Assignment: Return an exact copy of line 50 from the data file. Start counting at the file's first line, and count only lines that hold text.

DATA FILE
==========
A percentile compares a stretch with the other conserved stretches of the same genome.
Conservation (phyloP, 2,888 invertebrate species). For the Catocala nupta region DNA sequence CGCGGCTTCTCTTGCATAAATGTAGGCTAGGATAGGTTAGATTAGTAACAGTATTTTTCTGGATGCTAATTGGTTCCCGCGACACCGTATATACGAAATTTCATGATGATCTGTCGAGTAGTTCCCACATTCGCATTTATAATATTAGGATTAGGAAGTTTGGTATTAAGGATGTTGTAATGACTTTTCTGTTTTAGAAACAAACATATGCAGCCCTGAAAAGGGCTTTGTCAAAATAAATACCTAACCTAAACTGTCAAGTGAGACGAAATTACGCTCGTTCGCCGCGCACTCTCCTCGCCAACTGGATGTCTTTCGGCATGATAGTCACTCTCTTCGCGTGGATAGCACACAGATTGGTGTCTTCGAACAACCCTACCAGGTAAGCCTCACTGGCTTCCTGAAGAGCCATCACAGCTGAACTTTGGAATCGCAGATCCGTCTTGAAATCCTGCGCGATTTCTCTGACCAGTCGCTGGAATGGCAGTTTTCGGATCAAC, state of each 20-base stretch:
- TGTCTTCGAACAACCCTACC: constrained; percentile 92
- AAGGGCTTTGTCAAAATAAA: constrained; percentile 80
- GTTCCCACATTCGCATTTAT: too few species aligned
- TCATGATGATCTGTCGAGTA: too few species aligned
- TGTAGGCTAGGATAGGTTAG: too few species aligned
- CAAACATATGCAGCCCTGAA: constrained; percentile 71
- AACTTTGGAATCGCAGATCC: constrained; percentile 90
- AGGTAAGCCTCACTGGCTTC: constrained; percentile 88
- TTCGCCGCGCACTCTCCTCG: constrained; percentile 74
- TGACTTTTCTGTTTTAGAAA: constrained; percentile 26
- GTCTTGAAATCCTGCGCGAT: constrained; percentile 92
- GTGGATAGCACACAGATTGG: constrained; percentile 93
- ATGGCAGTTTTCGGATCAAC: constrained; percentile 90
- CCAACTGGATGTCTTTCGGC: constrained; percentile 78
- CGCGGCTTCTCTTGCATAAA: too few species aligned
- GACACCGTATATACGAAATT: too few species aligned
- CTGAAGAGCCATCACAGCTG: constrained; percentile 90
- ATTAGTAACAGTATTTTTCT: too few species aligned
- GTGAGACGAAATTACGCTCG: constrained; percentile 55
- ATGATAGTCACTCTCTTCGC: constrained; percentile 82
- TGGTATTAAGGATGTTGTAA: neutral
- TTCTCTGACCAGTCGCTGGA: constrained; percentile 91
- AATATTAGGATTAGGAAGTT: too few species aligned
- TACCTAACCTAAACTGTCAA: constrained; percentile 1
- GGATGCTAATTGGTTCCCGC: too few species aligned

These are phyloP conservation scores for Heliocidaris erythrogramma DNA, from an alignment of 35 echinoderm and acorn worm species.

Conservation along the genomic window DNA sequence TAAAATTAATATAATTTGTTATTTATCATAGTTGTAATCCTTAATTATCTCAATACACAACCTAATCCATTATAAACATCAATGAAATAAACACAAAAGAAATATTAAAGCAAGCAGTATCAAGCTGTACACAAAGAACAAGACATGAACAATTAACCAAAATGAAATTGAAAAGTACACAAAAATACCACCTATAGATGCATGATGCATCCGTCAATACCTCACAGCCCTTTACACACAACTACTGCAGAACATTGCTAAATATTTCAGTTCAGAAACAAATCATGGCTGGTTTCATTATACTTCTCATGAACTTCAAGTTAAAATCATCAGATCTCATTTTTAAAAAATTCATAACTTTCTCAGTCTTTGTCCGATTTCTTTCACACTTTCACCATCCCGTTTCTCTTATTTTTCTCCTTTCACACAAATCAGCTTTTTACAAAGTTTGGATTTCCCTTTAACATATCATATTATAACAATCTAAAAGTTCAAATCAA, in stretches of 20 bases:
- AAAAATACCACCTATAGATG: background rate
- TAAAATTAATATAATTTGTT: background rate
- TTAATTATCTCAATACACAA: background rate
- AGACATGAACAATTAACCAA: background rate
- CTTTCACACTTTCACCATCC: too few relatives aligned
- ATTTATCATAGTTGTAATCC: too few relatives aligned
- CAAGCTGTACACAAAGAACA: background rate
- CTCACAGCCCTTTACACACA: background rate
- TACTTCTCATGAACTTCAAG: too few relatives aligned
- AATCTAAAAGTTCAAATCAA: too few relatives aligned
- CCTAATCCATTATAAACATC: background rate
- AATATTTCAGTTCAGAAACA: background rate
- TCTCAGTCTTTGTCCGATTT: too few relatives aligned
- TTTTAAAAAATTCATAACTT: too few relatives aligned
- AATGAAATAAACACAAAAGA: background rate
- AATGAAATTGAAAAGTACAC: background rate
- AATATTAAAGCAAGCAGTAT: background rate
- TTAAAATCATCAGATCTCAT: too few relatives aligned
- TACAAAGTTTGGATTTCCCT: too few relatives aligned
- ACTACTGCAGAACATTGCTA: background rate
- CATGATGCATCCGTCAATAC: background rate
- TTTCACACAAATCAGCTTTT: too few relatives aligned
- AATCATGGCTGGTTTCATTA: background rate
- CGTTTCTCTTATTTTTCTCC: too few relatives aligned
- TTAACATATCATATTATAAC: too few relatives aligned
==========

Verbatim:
- CATGATGCATCCGTCAATAC: background rate